Savings: $15/month, $180 annually

Attending game at Madison Square Garden
The last event we attended pre-pandemic – a basketball game at Madison Square Garden, March 8, 2020.

4. Gym Membership

Here’s the thing about the pandemic in New Jersey.  Gyms became a huge point of contention.  We loved our gym membership – I found a new joy in lap swimming (no, I’m not that good a swimmer – it’s neither pretty nor correct, but it’s easier on the ol’ Irish dancing joints).  Derek found fun in lifting weights and chin ups.  And then… well, you know, Covid.  Once gyms were closed, and then we both got sick, we let our membership lapse (sad face).  Once we found out baby was on the way, we decided it wasn’t worth the risk for us to work out at the gym, even according to all the guidelines (even bigger sad face). 

So, we workout at home.  Are we as fit as we once were? Sadly, no.  We go for walks instead of using higher intensity equipment.  Occasionally, we will each go for a spin on the ol’ Schwinn in the basement.  However – renovating one’s entire first floor does come with a significant amount of exercise.  All this is a long way of saying…. We cut out gym membership costs from our budget to reallocate towards a renovation project.  And we don’t miss it.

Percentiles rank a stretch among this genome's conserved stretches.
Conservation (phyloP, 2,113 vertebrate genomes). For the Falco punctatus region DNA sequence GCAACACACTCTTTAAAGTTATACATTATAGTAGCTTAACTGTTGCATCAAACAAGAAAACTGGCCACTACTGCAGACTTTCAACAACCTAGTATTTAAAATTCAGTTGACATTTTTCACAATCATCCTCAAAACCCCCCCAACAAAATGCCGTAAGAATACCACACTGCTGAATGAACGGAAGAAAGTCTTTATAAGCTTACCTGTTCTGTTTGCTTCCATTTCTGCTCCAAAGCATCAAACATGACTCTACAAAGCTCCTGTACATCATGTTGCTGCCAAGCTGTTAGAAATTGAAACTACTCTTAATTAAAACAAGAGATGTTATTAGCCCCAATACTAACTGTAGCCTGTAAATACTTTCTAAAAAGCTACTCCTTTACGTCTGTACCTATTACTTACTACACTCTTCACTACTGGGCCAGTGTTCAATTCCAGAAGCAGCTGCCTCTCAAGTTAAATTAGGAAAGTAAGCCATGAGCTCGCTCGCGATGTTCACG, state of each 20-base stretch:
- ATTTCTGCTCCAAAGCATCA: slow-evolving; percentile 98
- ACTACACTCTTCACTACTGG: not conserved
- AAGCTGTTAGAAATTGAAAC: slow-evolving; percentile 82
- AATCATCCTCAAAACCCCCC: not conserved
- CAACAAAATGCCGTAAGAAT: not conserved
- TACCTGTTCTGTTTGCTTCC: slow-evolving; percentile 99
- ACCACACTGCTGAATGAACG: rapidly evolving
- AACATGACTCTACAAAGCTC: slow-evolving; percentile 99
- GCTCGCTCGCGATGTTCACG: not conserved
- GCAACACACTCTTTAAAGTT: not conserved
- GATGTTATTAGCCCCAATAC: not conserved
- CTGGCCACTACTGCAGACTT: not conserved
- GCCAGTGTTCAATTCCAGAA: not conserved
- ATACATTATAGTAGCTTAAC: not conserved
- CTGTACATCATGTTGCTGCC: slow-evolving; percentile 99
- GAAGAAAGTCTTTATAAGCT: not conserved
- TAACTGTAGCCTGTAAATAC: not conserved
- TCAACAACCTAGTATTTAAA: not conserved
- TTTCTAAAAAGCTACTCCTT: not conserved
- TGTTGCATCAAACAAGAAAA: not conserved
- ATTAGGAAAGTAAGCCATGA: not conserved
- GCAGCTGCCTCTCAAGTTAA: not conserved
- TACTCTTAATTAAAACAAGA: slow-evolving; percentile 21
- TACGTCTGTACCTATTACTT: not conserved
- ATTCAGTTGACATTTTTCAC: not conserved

Savings: $15/month, $180 annually

5. Travel to Weddings

This one is, admittedly, very sad.  We were booked and ready to celebrate Derek’s grandparents’ 70th wedding anniversary in April 2020… in Florida.  Obviously, that didn’t happen. 

And then there were the weddings.  Ugh.

We cannot imagine what it was like to have a wedding scheduled after March of 2020.  We had five lovely wedding invites smiling at us daily from our fridge, and were very excited to celebrate our friends and family in North Carolina in the spring and fall, Arizona, Virginia, and northwest Jersey. 

Alas, every single wedding was significantly pared down or postponed, and we cheered on from Facebook and Zoom.